The Embodied Spectator and the Uncomfortable Experience of Watching Romance and The Piano Teacher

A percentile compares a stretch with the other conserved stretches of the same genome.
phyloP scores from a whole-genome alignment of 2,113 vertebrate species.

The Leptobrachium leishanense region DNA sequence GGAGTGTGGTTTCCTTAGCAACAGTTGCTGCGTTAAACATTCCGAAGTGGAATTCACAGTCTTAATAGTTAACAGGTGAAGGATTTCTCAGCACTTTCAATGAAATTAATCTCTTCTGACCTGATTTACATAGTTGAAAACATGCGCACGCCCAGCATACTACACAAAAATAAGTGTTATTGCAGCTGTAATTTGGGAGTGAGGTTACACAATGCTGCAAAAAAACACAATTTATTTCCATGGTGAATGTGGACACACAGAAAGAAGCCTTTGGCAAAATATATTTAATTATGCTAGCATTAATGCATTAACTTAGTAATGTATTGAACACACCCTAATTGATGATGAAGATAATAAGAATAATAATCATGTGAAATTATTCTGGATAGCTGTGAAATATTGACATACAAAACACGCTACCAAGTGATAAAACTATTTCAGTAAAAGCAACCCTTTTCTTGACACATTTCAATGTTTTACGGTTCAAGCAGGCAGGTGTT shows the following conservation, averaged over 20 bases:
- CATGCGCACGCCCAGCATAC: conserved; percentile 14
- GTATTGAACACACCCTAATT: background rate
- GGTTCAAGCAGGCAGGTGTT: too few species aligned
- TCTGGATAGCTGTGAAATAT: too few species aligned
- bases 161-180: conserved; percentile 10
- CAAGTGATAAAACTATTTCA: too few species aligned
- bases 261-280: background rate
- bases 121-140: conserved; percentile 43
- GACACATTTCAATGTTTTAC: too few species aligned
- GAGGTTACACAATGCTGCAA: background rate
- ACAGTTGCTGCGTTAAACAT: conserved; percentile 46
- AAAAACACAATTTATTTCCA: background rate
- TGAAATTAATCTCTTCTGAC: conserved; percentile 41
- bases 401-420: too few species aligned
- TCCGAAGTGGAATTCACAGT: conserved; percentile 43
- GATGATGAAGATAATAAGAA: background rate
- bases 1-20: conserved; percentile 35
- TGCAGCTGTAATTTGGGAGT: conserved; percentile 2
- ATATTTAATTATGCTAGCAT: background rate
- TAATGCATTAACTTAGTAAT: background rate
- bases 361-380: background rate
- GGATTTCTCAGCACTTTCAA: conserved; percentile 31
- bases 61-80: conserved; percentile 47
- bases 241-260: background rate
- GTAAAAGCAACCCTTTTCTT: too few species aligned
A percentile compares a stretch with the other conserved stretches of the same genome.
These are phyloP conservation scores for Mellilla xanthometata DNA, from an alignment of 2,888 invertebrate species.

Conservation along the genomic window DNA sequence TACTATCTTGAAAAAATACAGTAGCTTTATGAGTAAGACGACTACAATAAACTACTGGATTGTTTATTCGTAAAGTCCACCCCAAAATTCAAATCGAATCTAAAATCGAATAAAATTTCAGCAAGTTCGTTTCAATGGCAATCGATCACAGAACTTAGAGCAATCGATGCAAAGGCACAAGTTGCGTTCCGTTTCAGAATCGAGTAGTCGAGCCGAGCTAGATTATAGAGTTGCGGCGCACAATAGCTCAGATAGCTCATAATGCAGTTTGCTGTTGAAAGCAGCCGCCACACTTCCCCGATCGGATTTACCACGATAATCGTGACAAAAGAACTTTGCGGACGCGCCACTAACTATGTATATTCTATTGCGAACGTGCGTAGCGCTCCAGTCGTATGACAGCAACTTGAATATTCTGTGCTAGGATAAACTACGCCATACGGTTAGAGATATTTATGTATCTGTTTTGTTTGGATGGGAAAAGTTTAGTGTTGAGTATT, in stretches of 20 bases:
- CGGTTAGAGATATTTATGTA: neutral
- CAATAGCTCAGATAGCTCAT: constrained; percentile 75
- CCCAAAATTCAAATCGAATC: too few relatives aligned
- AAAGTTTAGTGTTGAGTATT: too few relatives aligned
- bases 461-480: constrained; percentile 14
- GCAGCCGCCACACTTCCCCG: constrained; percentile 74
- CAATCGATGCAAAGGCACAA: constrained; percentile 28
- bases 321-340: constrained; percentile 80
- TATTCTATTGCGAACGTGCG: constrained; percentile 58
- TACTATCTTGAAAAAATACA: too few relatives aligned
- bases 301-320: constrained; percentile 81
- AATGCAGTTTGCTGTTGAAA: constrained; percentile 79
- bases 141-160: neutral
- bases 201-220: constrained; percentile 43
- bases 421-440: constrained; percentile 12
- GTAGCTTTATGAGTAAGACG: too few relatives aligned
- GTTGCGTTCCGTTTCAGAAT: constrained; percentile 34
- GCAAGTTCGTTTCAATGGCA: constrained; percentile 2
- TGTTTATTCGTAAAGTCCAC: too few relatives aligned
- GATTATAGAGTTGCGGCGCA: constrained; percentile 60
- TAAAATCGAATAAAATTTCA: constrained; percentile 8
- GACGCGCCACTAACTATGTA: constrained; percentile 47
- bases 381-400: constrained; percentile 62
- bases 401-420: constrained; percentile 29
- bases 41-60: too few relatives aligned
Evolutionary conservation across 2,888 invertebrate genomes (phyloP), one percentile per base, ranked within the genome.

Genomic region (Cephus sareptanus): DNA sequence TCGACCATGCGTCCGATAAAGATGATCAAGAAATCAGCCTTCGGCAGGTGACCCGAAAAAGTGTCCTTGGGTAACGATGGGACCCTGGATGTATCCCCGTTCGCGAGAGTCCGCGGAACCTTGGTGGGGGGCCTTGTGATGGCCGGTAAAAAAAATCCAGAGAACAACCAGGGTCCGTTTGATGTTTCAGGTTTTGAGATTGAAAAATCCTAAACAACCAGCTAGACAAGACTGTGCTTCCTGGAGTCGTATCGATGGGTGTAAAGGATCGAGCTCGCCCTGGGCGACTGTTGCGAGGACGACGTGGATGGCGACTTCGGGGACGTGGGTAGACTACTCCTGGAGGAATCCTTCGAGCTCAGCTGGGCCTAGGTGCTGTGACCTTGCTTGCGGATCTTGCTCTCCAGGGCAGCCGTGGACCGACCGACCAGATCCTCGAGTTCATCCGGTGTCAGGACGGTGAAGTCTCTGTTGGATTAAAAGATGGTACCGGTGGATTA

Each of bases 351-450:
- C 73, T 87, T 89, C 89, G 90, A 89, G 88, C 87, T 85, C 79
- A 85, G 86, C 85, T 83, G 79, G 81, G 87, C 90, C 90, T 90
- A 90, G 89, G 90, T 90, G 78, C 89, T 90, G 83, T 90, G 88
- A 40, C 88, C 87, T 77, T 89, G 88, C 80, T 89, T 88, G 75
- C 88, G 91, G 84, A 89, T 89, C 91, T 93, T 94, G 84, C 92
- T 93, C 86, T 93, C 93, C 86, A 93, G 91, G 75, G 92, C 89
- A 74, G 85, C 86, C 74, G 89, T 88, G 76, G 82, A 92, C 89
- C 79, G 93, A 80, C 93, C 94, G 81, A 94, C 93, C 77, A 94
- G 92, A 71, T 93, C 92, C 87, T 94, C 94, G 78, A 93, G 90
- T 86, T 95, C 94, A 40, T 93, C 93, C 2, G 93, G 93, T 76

In this article I investigate the embodied and multi-sensual spectator, whose film experience is not dominated by the disembodied, voyeuristic distance to the screen posited as inevitable by much psychoanalytic film theory. This is a spectator who is 'making sense' of the film through eyes that hear and ears that see, and whose affective disposition allows for an experience not limited to vision as the only sense-maker. I bring into play issues of the body, embodiment, experience, and affect in order to identify possible sources of the ambiguous, bodily discomfort engendered in the spectator by Romance (Catherine Breillat, 1999) and The Piano Teacher (Michael Haneke, 2001). The reactions of discomfort to these films seem to be symptomatic of a not entirely conscious rejoinder to the visual image. I suggest that such reactions indicate that the cinematic bodies touch the spectators on a bodily and psychical level, one that cannot be divided into mind and body but which must be considered embodied. As such, my argument addresses the visual and artistic representation of bodies, but it does so by going beyond traditional ways of 'interpreting the body' as object, seeking instead to investigate the very embodied processes of creating and acquiring this spectatorial knowledge.